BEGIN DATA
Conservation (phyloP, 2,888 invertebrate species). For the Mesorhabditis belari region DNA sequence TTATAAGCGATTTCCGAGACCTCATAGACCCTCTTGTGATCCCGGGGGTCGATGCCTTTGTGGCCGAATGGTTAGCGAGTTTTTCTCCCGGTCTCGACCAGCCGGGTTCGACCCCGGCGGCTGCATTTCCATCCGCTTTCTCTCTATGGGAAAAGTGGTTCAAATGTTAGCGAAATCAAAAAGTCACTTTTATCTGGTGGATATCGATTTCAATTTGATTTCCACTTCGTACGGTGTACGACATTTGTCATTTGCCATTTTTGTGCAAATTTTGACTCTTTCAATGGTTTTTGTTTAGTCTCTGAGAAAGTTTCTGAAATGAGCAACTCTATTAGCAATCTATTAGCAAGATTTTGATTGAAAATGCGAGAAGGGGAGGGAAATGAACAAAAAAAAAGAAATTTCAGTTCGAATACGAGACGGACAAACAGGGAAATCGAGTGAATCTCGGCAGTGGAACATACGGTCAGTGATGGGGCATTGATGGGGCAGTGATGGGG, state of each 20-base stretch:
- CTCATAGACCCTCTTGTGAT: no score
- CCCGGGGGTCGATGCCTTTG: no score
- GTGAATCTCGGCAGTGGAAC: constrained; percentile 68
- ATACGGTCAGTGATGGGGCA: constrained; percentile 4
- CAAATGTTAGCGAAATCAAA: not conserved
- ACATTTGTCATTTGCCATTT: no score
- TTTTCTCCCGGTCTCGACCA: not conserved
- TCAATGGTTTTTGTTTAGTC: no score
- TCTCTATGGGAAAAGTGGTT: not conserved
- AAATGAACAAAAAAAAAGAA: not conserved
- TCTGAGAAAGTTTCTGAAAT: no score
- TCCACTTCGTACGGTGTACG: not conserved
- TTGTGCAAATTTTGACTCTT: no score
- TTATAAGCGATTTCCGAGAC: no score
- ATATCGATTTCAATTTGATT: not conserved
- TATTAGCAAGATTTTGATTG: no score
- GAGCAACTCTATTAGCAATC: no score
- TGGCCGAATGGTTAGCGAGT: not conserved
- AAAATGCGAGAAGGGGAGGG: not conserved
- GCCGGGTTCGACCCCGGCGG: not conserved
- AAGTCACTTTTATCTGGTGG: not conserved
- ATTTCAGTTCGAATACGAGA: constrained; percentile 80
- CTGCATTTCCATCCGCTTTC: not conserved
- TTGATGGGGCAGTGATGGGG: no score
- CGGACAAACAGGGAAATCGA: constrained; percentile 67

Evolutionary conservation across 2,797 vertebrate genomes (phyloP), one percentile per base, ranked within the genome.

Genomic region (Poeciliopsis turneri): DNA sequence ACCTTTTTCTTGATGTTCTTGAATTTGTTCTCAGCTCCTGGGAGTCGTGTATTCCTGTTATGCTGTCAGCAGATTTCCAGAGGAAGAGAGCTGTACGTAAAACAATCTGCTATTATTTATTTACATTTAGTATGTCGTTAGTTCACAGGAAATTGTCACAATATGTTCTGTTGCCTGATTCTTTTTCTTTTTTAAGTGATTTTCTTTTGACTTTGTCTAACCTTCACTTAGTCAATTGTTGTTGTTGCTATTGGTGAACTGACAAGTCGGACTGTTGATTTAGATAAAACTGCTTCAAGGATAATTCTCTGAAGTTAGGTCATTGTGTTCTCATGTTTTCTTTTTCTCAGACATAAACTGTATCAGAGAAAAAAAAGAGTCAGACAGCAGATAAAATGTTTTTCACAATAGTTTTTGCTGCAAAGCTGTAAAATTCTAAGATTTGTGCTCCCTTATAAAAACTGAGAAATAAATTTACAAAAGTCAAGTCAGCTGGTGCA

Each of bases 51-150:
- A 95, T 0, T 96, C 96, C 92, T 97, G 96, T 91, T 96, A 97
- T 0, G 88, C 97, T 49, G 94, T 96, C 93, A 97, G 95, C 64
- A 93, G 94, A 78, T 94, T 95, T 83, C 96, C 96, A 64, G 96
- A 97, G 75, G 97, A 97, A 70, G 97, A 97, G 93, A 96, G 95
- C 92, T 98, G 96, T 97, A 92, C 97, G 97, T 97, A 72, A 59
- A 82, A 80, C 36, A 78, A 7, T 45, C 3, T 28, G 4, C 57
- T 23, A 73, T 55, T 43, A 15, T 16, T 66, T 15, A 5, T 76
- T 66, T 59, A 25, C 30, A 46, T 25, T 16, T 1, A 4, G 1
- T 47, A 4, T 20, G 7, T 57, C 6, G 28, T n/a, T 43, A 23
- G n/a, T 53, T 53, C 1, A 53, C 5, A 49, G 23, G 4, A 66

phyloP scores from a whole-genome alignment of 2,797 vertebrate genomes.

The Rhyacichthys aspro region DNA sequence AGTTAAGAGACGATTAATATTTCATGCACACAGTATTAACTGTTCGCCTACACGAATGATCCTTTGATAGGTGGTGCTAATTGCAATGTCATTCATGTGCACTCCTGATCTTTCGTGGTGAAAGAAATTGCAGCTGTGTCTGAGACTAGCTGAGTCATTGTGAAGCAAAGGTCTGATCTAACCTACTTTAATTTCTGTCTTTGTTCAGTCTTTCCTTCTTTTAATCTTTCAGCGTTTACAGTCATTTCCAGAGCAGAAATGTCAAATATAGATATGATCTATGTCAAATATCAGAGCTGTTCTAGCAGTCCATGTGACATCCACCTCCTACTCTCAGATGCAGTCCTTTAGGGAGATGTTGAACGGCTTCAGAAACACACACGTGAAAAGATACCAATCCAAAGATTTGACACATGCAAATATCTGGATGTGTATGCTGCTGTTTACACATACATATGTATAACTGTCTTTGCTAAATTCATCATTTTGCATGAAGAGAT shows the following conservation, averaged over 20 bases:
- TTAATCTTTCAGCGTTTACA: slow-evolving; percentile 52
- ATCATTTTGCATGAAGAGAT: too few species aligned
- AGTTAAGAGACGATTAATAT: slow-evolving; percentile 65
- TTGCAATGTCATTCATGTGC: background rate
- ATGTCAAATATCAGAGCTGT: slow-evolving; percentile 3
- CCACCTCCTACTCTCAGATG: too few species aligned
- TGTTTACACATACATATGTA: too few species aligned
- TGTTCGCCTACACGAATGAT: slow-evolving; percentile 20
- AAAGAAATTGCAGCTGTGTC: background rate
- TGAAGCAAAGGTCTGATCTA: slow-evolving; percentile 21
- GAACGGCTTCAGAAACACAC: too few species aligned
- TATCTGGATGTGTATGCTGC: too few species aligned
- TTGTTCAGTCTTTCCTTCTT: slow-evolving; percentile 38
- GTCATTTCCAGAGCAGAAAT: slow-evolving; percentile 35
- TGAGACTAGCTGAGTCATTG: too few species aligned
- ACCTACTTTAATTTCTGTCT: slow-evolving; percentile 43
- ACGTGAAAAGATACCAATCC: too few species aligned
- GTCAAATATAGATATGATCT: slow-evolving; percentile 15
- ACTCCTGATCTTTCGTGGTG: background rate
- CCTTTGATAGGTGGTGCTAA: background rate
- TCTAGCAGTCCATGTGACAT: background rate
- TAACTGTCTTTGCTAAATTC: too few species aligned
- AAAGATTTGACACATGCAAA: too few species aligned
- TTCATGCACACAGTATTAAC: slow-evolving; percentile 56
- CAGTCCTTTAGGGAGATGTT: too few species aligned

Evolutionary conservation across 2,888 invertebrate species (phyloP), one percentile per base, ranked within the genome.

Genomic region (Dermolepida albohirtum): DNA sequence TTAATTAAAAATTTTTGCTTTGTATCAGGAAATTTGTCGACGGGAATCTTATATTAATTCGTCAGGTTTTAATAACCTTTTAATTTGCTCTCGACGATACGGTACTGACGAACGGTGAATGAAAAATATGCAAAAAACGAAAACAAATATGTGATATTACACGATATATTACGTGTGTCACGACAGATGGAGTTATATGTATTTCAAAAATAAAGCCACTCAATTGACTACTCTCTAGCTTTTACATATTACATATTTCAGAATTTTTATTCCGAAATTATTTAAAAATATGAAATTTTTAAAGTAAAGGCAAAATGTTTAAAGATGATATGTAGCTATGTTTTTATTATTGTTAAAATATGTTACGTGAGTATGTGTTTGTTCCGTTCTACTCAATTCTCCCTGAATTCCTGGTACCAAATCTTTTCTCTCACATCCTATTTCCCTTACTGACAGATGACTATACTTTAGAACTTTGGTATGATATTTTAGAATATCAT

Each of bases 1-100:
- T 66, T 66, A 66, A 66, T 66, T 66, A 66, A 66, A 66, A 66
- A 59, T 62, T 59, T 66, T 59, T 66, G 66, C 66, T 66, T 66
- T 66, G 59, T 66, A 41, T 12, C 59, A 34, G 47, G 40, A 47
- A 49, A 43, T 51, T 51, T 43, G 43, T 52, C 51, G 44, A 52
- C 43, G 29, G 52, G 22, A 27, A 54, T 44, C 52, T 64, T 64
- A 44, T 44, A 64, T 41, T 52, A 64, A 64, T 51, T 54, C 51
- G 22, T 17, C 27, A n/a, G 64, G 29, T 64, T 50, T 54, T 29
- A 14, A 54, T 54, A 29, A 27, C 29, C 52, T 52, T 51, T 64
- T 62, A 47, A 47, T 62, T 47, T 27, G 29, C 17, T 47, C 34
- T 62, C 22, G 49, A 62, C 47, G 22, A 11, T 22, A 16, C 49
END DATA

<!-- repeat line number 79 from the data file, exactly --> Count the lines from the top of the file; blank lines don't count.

- T 62, C 22, G 49, A 62, C 47, G 22, A 11, T 22, A 16, C 49